Saturday, April 26, 2014

Working with Createspace: What size book? What color paper?! What is ISBN? WHERE AM I???

Hello lovely blog readers!

Today, we are going to talk about publishing through Createspace and how to make some of those pesky decisions that you have to make when you decide to indie publish through Amazon.

FIRST DECISION (chose wisely!)

Will you publish e-book only, or paperback only or both? It would be silly-pants to do paperback only, because once you have all that uploaded, Amazon will import everything FOR YOU into KDP and the e-book world, and the more exposure the better. But I know a few people who started e-book only, or who currently sell e-book only.

Some things to think about: e-book is easier. You don't need a full spread (that sounds dirty) which includes the spine and back blurb stuff for cover art, you just need the front cover. It's also very quick to publish e-book only (once you've spent half your life crafting the dang novel in the first place).

Why would someone chose e-book only? Well, maybe you don't have the time or resources to have a full blown cover designed. Maybe you need to make some money to pay for said cover, so you want to see what you can get with the e-book and THEN get the paperback version available.

What did I do? I did both almost simultaneously, and I'm glad I did. I got to hold a paper copy in my hands, and I was able to review the paperback and find more things I wanted to change, formatting issues, etc. before I hit publish on the ebook. Also...YOU GET TO HOLD A PHYSICAL COPY IN YOUR HANDS! Come on, we all want that, right? Yes, I had to spend a little bit more money and time, but I feel it was worth it.

DECISION PART DEUX

So, you log into Createspace, you enter in all the easy stuff: Title, author name, is this is a series, etc. And then comes something funky...ISBN. WHAT IS THIS? WHAT DOES THAT MEAN? I See Buggy Noobs?

ISBN is International Standard Book Number. (Warning: what follows is information I've gleaned from various sources across the interwebs, which are hopefully accurate. I know, I know, everything I read on the internet MUST BE TRUE!)

Your ISBN is what the industry uses to track and distribute your book. For example, when you strike it real big and libraries and bookshops want to sell your book, they find and track it using your ISBN. When you become a bazillionaire and everyone wants to represent you and publishing houses are begging at your door for the chance to wipe your sweaty brow, they use the ISBN to see how many sales you've made with a particular title.

When you choose your ISBN on Createspace, you have three options.

Option One: Free Createspace assigned ISBN. This is free. You have access to Creatspace's expanded distribution, which means more potential buyers. Things to consider: people will see that your publisher is Createspace and they will know you are an indie author (SIDEBAR: I saw this on multiple sites and I am kinda annoyed by it. I mean, as someone who reads a lot of both indie and traditionally published works, I really don't care who published it, I care whether the book is good or not. Also, if you want to self-publish your work and you're that concerned about what others are going to think about it being a self-published work...maybe self-pubbing isn't the right path for you.)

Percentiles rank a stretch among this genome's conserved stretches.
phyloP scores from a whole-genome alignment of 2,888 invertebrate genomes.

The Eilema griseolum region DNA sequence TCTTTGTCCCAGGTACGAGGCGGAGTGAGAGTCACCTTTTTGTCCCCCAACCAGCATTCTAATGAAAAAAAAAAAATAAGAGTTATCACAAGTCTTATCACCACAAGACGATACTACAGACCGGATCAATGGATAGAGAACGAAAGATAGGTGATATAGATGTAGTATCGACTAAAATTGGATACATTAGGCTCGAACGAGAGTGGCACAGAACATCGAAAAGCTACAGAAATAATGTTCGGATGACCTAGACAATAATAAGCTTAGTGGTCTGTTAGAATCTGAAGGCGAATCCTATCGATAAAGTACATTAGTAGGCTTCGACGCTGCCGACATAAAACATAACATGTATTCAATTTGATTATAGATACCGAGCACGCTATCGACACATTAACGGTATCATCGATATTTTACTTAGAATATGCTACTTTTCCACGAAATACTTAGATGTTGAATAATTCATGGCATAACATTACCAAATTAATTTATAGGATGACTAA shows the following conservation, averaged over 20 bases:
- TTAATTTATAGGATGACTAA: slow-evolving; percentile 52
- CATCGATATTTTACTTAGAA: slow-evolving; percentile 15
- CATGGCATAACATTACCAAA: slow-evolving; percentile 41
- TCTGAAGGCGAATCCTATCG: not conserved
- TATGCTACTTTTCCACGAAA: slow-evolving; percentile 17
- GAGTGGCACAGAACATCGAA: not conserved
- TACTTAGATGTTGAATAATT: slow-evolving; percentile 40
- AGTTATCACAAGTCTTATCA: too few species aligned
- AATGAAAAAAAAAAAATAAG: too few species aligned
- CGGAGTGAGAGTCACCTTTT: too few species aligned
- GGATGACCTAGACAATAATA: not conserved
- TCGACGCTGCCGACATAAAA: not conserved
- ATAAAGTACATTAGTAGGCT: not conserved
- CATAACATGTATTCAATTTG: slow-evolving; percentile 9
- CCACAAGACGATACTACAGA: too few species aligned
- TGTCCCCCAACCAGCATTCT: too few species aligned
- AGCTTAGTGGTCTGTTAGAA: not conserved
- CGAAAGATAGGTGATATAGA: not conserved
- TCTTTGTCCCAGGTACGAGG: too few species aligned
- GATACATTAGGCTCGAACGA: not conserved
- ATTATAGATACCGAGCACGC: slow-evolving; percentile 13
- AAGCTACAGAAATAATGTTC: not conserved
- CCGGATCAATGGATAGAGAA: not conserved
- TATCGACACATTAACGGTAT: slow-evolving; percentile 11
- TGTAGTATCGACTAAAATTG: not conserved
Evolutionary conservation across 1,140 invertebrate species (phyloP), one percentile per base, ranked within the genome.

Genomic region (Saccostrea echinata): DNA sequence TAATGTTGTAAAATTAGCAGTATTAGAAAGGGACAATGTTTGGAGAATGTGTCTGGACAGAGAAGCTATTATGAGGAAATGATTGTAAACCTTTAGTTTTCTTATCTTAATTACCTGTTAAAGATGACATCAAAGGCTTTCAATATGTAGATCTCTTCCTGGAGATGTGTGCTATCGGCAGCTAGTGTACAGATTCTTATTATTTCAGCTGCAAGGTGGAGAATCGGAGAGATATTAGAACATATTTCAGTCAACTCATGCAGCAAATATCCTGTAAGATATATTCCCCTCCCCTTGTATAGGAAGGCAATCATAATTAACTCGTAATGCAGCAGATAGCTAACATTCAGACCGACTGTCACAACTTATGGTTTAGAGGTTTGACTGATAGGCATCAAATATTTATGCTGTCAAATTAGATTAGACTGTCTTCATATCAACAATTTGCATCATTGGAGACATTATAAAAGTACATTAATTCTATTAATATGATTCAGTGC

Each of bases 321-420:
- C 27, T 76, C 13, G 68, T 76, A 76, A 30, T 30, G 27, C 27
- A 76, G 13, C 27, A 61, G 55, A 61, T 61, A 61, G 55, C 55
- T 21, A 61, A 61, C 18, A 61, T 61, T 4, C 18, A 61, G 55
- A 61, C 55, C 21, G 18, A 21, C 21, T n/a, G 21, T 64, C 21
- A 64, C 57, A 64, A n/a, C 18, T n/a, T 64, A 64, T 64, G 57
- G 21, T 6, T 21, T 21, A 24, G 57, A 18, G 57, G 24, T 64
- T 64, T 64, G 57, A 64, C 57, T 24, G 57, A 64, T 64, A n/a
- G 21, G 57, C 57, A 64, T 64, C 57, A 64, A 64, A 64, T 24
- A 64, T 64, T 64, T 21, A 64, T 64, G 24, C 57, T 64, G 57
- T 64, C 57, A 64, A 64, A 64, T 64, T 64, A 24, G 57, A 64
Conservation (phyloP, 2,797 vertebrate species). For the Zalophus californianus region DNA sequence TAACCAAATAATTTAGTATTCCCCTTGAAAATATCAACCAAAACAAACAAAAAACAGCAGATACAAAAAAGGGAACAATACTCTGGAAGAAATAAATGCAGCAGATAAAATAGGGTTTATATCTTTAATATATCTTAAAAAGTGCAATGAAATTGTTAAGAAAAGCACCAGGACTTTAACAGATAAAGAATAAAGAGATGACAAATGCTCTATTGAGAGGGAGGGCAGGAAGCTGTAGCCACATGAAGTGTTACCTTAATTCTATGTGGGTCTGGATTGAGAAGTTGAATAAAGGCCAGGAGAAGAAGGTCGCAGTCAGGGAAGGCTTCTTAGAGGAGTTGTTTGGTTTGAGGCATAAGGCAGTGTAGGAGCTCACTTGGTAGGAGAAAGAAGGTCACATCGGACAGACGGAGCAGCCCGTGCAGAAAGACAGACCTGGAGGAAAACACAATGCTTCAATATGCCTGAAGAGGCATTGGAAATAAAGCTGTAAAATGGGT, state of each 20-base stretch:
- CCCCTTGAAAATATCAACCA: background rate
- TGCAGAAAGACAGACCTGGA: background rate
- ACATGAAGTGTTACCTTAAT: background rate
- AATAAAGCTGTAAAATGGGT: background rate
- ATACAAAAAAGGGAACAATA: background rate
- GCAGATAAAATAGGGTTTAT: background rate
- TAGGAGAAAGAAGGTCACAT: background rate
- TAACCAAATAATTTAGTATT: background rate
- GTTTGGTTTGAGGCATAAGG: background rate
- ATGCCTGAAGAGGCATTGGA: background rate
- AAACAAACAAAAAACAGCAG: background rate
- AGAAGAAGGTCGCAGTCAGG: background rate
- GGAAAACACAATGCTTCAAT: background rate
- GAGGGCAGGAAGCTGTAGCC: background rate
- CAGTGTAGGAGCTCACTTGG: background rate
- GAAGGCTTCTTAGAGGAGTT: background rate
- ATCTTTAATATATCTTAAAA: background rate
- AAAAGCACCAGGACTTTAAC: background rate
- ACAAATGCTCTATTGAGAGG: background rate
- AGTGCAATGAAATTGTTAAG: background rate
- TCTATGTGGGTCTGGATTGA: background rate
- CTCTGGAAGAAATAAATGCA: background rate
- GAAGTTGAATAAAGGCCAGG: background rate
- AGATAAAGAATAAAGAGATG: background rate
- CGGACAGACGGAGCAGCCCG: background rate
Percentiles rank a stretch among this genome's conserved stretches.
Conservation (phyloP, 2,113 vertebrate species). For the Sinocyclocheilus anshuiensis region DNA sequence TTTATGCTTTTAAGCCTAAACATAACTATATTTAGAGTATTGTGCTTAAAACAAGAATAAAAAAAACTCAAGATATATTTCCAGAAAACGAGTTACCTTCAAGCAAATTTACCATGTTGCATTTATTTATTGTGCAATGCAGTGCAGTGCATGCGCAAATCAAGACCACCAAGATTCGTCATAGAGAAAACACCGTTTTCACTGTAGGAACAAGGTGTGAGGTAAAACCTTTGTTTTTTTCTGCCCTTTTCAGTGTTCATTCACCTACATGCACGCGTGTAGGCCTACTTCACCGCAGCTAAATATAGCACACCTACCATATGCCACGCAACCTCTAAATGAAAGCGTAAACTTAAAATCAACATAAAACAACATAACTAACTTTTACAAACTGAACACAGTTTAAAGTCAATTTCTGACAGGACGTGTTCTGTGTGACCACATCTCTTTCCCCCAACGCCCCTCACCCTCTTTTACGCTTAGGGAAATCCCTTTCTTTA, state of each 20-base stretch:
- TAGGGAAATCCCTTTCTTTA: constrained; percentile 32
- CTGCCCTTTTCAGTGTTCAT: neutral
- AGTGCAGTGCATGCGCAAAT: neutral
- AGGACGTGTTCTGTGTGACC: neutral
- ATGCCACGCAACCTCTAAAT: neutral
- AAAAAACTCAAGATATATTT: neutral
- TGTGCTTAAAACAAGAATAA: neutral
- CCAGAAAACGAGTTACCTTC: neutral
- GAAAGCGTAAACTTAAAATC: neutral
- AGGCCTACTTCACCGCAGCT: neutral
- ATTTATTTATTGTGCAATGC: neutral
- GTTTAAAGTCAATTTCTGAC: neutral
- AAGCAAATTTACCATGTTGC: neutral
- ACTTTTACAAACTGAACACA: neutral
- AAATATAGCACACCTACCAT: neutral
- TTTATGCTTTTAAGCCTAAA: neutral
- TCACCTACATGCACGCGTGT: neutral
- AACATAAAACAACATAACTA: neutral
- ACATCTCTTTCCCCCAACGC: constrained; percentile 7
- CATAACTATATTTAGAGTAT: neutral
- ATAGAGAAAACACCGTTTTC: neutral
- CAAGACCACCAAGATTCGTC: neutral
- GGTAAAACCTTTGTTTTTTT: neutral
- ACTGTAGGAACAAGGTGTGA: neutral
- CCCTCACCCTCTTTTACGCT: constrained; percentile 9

Another BIGGER con is that you cannot use your Createspace ISBN to publish your book through other channels. If you decide later you want to push your book through another distribution channel, you may need a different ISBN for the same product and that's when things get sticky, distribution wise and sales-tracking info will be harder to nail down.

Option Two: Custom ISBN. I don't really understand the draw with this one because you pay $10, and you still cannot use this ISBN through other publishing platforms.

Option Three: Purchase Custom Universal ISBN for $99 where you can use this ISBN to publish across other platforms, and still have access to Amazon's expanded distribution channel.

Option Four: Purchase your own ISBN through Bowker or another ISBN agency. This seems to be the best choice, but again, it's going to cost you. The cost for one ISBN through Bowker is $125. They give you deals if you purchase more. For example, you can purchase 10 for $295, or $29.50 per ISBN.

Phew. I know, that's a lot of nonsensical information. I guess it comes down to how much you want to spend and if you think you're going to want to distribute elsewhere or get an agent/publishing deal down the road. It will be easier for them to see how well you've sold if you have one ISBN across multiple platforms.

Here's a chart that may help.


Price
Imprint
Distributors
CreateSpace-Assigned ISBNFreeCreateSpace Independent